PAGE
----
As for Melvin's first impressions, he says, "She's very energetic. Obviously, it didn't hurt that she's very attractive. Now, it's a different era, but I was able to, you know…"
She breaks in, "Where are you going with this?"
"What?" he answers. "I mean, I was able to…"
"Put on a full-court press," she deadpans. Then, she turns more serious and offers her read on the encounter: "There was an instant chemistry."
Over the ensuing months, the pair was chosen by station management to team up for a pilot called Daily Connection, a short-lived afternoon entertainment lifestyle show. They dated for a bit but stopped, mindful that they worked together. She began seeing someone else.
Here today, they playfully bicker about just how good-looking her replacement boyfriend was. Then came more wooing from Melvin ("stalking," she jokes), and they reunited after "I invited her to have a post–11 o'clock newscast cocktail," he explains.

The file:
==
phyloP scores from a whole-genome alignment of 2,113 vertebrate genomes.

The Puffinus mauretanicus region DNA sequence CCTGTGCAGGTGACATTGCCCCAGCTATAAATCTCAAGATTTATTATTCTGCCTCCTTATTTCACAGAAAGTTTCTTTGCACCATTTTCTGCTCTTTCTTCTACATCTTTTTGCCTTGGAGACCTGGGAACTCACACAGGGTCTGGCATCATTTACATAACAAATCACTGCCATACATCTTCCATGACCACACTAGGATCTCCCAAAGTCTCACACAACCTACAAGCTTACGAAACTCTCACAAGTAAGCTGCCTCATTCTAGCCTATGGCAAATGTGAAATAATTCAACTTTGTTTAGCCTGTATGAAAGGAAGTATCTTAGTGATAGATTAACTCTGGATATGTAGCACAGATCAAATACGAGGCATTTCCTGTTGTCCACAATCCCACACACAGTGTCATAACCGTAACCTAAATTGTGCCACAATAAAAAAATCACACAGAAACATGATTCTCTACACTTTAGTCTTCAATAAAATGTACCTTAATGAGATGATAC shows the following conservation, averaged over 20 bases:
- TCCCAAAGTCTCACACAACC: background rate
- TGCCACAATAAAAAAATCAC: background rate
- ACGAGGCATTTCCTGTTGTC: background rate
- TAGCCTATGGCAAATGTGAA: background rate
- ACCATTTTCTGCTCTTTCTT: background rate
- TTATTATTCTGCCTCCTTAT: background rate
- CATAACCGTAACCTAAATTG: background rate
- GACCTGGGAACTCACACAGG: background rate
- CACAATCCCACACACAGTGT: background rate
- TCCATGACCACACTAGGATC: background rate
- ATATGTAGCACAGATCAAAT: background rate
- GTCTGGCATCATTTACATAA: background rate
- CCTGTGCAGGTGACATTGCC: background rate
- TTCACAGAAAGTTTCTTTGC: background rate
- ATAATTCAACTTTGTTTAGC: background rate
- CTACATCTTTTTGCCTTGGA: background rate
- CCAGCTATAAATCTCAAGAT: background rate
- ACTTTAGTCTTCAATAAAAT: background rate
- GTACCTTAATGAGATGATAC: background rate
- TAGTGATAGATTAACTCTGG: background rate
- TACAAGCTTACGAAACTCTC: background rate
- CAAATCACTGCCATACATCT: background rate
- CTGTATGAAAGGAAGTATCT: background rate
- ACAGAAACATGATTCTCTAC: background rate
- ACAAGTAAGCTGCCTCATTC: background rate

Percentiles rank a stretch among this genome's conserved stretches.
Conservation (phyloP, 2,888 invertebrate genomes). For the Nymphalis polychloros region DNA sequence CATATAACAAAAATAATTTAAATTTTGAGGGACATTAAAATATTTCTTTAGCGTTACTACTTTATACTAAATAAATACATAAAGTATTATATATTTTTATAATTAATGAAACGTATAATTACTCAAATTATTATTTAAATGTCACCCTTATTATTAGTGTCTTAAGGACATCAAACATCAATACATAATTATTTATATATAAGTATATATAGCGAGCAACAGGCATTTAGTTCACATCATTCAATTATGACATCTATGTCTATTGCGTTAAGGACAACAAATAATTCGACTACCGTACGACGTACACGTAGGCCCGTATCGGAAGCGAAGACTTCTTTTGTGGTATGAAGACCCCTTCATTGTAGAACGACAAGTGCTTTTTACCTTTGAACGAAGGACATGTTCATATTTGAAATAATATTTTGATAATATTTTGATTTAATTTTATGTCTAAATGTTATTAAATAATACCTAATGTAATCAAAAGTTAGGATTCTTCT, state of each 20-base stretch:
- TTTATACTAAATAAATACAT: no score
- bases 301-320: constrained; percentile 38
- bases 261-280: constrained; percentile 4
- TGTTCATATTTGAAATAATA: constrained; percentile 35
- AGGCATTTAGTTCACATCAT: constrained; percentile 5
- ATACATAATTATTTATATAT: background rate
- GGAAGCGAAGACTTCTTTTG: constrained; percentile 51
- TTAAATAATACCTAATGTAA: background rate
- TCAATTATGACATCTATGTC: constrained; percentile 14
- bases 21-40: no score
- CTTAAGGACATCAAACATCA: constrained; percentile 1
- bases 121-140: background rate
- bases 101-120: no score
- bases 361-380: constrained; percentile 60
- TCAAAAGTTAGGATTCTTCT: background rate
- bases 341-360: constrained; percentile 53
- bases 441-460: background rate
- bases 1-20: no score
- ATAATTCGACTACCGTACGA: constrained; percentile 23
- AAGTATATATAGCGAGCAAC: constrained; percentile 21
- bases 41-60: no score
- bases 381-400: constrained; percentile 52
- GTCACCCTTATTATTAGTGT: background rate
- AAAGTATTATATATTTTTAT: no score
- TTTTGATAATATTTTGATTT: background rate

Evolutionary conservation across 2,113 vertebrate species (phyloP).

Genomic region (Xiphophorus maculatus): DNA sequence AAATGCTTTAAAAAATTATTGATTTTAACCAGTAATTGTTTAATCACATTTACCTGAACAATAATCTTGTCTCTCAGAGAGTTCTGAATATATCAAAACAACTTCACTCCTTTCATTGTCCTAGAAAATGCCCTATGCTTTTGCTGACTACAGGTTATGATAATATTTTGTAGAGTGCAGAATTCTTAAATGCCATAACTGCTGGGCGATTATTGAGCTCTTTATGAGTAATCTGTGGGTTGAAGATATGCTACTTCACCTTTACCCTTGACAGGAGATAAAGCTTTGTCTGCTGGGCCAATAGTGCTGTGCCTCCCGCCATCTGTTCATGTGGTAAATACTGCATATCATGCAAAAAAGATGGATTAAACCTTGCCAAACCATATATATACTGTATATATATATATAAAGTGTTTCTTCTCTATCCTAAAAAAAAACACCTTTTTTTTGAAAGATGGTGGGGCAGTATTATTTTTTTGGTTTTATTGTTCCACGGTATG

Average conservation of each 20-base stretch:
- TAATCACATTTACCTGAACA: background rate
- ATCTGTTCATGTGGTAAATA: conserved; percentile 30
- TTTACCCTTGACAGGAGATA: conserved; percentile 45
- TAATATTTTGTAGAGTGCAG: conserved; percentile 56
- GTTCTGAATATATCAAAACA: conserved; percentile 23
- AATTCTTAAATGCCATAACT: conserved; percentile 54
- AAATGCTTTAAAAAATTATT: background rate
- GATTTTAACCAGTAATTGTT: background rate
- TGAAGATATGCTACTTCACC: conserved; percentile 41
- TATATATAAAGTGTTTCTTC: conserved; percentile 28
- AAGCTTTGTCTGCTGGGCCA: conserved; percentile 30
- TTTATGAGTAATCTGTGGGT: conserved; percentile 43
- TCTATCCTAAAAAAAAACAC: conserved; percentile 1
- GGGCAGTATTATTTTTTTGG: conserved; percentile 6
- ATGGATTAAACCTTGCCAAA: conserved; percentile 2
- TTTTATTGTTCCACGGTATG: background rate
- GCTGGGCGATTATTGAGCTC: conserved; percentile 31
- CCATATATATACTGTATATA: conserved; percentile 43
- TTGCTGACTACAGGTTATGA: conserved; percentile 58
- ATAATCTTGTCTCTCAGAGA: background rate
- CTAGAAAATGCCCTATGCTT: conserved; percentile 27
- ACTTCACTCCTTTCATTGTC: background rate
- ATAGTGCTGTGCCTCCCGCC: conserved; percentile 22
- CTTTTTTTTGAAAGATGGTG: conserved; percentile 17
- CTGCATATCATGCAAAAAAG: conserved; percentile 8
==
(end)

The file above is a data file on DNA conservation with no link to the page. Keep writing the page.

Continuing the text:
Melvin eventually popped the question while cruising Biscayne Bay. In preparation for the big moment, he'd memorized an elaborate proposal, but by the time he got down on bended knee, he was so nervous, he completely bungled the speech. He managed to get out some garbled version of "Will you marry me?" — though he can't remember the exact phrasing. As for her response, it wasn't quite like the movies.
"I'll remember this on my deathbed," he says.
"No, you won't," she insists.
"Oh, sure I will," he continues. "She said, I kid you not, 'I think I'm gonna throw up.' Of all the scenarios in my head, I had not considered that one." It wasn't the rocking action of the boat. Czarniak was simply overwhelmed by the emotion of the moment.
"'Oh, my God. This is actually happening,'" she remembers thinking. "And it was so amazing."
But Melvin wasn't quite sure what to make of her sudden nausea. "I was like, 'Is that a yes?' And then she cried," he says. "So, it worked out."